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“Punctuation, then, is the use of spacing, conventional signs and certain typographical devices to promote understanding and to guide correct reading, whether silent or aloud.”
John McDermott


Either or both of a pair of signs used in writing to mark off an interjected explanatory or qualifying remark.

Use parentheses ( ) to include material that you want to de-emphasize or that wouldn't normally fit into the flow of your text but you want to include nonetheless.

If the material within parentheses appears within a sentence, do not use a capital letter or period to punctuate that material, even if the material is itself a complete sentence. (A question mark or exclamation mark, however, might be appropriate and necessary.) If the material within your parentheses is written as a separate sentence (not included within another sentence), punctuate it as if it were a separate sentence.
Forty-three years after his death, Robert Frost (we remember him at Kennedy’s inauguration) remains America’s favorite poet.
Forty-three years after his death, Robert Frost (do you remember him?) remains America’s favorite poet.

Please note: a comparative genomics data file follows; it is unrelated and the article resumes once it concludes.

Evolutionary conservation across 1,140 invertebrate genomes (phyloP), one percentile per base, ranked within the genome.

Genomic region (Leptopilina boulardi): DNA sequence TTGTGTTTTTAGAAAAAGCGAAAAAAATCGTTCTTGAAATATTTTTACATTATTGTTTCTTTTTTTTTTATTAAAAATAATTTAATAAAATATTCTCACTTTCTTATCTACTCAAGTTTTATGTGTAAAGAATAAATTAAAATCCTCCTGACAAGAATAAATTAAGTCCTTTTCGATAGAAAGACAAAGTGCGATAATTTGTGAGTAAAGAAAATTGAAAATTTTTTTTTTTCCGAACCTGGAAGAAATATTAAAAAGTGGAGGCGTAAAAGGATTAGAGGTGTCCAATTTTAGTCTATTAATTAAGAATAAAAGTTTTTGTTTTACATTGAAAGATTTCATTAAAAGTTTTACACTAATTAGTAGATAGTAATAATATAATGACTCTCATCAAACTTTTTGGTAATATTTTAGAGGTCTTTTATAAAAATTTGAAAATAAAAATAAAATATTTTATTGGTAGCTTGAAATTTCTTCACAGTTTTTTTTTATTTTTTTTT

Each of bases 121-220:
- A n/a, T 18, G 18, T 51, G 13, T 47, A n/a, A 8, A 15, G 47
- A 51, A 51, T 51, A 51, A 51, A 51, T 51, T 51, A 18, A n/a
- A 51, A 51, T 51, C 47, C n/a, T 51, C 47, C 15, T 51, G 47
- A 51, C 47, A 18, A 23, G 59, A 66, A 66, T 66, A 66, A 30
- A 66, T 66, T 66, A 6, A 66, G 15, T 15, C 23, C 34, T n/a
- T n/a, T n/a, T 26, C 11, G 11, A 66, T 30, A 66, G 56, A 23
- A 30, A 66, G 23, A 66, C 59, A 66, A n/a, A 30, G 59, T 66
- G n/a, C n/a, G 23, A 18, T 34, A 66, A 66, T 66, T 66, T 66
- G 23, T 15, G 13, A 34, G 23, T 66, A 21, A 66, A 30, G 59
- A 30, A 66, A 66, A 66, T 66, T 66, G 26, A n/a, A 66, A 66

Forty-three years after his death, Robert Frost remains America’s favorite poet. (We remember him at Kennedy’s inauguration.)

If the material is important enough, use some other means of including it within your text — even if it means writing another sentence. Note that parentheses tend to de-emphasize text whereas dashes tend to make material seem even more important.

— Capital Community College Foundation
Guide to Grammar and Writing —

Place a period outside a closing parenthesis if the material inside is not a sentence (such as this fragment).

(An independent parenthetical sentence such as this one takes a period before the closing parenthesis.)

— The Associated Press Stylebook —

For information about usage of parentheses, click here to consult one of the many style books listed on the Resources page


Contact Jeff Rubin for more information about punctuation
(510) 724-9507